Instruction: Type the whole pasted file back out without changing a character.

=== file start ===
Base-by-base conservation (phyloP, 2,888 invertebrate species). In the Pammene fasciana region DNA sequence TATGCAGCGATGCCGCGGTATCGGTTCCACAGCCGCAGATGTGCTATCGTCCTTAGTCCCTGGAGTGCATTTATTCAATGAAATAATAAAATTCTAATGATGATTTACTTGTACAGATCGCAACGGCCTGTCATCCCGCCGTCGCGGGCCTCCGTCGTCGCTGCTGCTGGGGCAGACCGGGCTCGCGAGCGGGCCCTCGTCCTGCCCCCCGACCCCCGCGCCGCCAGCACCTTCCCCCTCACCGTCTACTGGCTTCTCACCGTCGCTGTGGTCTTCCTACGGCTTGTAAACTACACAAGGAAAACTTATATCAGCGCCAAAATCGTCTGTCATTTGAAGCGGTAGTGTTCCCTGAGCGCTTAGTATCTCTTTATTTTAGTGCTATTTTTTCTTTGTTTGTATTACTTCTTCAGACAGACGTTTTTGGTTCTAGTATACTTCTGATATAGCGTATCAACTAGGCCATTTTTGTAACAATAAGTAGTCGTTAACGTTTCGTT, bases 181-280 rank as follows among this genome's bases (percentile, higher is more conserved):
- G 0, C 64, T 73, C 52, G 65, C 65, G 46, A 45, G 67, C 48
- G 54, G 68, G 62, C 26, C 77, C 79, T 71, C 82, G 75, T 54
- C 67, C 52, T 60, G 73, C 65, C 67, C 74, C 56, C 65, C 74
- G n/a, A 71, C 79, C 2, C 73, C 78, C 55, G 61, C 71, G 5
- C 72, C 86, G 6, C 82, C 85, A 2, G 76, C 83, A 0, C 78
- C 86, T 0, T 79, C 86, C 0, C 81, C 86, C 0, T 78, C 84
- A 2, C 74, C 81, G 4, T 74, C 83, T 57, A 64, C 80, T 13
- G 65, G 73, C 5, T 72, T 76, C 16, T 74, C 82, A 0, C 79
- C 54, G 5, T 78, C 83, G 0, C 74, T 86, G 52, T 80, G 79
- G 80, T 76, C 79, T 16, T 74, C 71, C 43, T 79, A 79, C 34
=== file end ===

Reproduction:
Base-by-base conservation (phyloP, 2,888 invertebrate species). In the Pammene fasciana region DNA sequence TATGCAGCGATGCCGCGGTATCGGTTCCACAGCCGCAGATGTGCTATCGTCCTTAGTCCCTGGAGTGCATTTATTCAATGAAATAATAAAATTCTAATGATGATTTACTTGTACAGATCGCAACGGCCTGTCATCCCGCCGTCGCGGGCCTCCGTCGTCGCTGCTGCTGGGGCAGACCGGGCTCGCGAGCGGGCCCTCGTCCTGCCCCCCGACCCCCGCGCCGCCAGCACCTTCCCCCTCACCGTCTACTGGCTTCTCACCGTCGCTGTGGTCTTCCTACGGCTTGTAAACTACACAAGGAAAACTTATATCAGCGCCAAAATCGTCTGTCATTTGAAGCGGTAGTGTTCCCTGAGCGCTTAGTATCTCTTTATTTTAGTGCTATTTTTTCTTTGTTTGTATTACTTCTTCAGACAGACGTTTTTGGTTCTAGTATACTTCTGATATAGCGTATCAACTAGGCCATTTTTGTAACAATAAGTAGTCGTTAACGTTTCGTT, bases 181-280 rank as follows among this genome's bases (percentile, higher is more conserved):
- G 0, C 64, T 73, C 52, G 65, C 65, G 46, A 45, G 67, C 48
- G 54, G 68, G 62, C 26, C 77, C 79, T 71, C 82, G 75, T 54
- C 67, C 52, T 60, G 73, C 65, C 67, C 74, C 56, C 65, C 74
- G n/a, A 71, C 79, C 2, C 73, C 78, C 55, G 61, C 71, G 5
- C 72, C 86, G 6, C 82, C 85, A 2, G 76, C 83, A 0, C 78
- C 86, T 0, T 79, C 86, C 0, C 81, C 86, C 0, T 78, C 84
- A 2, C 74, C 81, G 4, T 74, C 83, T 57, A 64, C 80, T 13
- G 65, G 73, C 5, T 72, T 76, C 16, T 74, C 82, A 0, C 79
- C 54, G 5, T 78, C 83, G 0, C 74, T 86, G 52, T 80, G 79
- G 80, T 76, C 79, T 16, T 74, C 71, C 43, T 79, A 79, C 34